In the late winter of 2005, TWS member Matt Metz started noticing a particular dynamic between elk (Cervus canadensis) and wolves (Canis lupus) in Yellowstone National Park, where he worked as a seasonal field technician for the Yellowstone Wolf Project.
Usually, bull elk shed their antlers beginning in mid-to-late March — later than any other North American cervid, and months after the rut, when the antlers served their role in battling competitors for cows to mate with. But the winter had been milder than usual, and elk were shedding their antlers early. By early March, some elk had already lost their antlers, and the wolves seemed to notice.
“Some of the first elk that the wolves had killed were elk that lost their antlers,” Metz said. “That struck me and my co-workers as odd.”
Those early observations led to a study of over a decade’s worth of data that found an evolutionary tie between wolves and when elk shed their antlers. The longer the elk kept their antlers, researchers found, the better able they were to fend off wolves. Their findings were published in Nature Ecology & Evolution.
Elk antlers’ primary role is to fend off competitors for mating, but biologists have long suspected they may play a secondary role — as weapons to fend off predators, Metz said.
“I just don’t know that we’ve ever had the data to test it,” he said.
A TWS member and lead author of the paper, Metz was part of an unusual team that came together to research the topic, combing through 13 years’ worth of data. Metz is a longtime wolf biologist. His doctoral advisor at the University of Montana, TWS member Mark Hebblewhite, is an elk biologist. Doug Emlen, of the University of Montana, studies beetles and the evolution of animal weapons. Also on the team were Dan MacNulty, of Utah State University, and Dan Stahler and TWS member Doug Smith of the National Park Service, who brought to bear years’ worth of wolf research.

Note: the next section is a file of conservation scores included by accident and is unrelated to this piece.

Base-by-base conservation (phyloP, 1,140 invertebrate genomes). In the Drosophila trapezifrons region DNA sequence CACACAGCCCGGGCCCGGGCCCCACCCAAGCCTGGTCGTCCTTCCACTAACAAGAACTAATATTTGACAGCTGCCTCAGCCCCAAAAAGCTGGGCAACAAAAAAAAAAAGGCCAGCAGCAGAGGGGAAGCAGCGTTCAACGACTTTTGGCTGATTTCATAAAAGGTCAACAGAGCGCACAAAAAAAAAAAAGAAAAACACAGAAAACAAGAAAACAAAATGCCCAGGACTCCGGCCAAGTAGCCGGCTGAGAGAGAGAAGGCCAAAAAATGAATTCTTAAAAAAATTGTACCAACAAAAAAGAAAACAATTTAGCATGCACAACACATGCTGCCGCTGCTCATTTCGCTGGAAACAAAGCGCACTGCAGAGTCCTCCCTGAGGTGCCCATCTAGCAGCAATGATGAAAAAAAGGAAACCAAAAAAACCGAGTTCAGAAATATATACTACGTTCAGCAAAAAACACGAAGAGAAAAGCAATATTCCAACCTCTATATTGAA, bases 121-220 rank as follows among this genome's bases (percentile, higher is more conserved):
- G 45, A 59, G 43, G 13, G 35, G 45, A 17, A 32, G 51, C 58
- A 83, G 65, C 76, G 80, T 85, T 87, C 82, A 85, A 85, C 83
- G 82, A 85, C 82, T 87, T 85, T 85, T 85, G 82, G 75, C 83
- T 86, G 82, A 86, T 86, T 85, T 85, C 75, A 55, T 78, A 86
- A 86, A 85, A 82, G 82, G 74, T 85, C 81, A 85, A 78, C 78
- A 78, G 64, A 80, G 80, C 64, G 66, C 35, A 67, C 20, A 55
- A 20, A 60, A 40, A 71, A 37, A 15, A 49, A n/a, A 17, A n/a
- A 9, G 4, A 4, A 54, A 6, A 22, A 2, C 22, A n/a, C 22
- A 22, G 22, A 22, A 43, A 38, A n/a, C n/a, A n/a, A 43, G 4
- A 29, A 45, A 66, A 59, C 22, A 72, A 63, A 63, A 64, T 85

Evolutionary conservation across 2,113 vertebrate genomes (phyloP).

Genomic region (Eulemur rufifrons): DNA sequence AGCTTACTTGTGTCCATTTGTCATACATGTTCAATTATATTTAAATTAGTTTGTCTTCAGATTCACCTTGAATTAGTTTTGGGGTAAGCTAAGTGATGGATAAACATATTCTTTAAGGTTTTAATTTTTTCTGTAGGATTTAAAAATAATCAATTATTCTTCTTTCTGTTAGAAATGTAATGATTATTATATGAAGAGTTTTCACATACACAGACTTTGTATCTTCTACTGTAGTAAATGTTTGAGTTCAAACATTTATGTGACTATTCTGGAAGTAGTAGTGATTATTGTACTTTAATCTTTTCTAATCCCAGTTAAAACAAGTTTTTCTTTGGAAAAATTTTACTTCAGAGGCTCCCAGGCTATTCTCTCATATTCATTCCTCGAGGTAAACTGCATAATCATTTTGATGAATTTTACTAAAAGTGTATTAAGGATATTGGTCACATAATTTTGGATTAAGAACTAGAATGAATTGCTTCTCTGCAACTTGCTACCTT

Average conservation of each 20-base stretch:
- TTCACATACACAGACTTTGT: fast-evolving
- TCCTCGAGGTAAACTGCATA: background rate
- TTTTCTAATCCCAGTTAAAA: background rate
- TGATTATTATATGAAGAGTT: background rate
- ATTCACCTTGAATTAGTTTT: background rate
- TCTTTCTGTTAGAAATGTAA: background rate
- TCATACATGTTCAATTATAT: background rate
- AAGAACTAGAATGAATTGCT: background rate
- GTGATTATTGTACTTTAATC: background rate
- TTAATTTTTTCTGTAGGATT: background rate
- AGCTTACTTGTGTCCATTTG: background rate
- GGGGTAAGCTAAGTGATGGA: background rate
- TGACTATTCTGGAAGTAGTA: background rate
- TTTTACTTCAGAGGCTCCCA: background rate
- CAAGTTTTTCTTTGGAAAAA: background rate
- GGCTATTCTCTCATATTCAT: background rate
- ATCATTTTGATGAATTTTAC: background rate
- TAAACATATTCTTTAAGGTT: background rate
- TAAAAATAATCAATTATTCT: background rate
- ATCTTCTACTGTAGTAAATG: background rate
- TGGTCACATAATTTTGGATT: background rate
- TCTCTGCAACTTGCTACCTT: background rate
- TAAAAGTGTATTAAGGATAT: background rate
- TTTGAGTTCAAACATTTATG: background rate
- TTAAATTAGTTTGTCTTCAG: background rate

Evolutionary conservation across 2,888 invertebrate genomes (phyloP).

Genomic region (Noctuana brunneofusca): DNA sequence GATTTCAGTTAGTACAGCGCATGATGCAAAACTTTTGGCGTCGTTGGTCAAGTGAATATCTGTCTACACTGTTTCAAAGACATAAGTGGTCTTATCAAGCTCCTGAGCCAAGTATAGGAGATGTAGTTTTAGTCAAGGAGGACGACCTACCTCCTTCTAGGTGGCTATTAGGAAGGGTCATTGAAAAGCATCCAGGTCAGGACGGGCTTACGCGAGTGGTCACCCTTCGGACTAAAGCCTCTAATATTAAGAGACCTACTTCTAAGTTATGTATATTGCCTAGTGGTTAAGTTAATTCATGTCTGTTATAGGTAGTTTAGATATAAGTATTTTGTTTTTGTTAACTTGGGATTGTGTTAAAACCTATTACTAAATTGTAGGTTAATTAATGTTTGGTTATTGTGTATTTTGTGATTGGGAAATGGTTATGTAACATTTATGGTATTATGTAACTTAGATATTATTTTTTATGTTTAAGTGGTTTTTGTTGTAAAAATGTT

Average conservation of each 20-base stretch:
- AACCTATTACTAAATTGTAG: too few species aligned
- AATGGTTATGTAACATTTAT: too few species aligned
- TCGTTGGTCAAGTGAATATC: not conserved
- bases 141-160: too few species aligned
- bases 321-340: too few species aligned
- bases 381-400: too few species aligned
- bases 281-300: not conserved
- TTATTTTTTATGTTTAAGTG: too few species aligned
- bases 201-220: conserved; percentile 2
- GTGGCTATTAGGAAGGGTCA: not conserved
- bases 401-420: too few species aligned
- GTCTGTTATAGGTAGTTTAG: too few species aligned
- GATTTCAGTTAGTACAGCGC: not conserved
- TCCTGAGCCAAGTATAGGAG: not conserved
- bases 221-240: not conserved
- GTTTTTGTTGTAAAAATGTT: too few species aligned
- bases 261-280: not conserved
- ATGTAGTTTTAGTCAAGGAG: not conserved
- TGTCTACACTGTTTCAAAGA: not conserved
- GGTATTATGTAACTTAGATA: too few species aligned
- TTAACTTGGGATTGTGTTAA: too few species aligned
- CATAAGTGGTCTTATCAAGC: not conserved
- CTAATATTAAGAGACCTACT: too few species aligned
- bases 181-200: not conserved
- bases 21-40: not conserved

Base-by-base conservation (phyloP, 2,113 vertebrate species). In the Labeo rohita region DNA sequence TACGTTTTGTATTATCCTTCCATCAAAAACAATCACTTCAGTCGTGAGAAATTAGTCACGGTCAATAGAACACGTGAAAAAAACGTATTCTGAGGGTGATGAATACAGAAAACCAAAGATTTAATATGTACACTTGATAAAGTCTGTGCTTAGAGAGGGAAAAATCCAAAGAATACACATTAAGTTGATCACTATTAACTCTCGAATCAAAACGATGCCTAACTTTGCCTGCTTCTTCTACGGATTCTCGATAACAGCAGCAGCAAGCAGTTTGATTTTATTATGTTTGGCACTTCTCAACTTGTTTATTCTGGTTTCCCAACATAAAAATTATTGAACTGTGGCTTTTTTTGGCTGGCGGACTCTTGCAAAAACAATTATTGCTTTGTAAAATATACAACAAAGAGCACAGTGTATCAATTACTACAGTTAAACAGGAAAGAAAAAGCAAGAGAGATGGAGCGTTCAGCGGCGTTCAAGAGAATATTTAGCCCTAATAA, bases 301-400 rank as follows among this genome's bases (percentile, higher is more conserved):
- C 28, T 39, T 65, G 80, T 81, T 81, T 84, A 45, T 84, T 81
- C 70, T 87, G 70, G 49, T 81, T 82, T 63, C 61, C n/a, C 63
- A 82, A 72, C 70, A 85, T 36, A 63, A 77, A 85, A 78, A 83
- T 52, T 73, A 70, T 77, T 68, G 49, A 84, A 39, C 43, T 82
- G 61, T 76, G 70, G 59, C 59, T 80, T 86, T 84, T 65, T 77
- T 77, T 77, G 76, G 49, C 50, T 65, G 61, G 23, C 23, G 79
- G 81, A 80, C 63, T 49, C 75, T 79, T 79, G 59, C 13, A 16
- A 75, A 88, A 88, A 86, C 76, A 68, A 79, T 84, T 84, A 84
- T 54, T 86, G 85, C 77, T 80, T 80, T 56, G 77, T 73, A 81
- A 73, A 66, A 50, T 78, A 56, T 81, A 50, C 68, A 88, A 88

More than other cervids, elk are often a particular prey preference for wolves, Metz said. His team found that wolves tended to zero in on antlerless bull elk, even if they were fitter than those that hadn’t yet shed theirs. Keeping their antlers turned out to be an advantage, Metz said. “When they shed their antlers, it increases their risk of being killed.”
But keeping them longer comes at a cost. The earlier bulls shed their antlers, the earlier new antlers grow, meaning bigger antlers that can increase access to more cows to mate with.
|David Frey is an editor at The Wildlife Society. Contact him at firstname.lastname@example.org with any questions or comments about his article. Read more of David's articles here.
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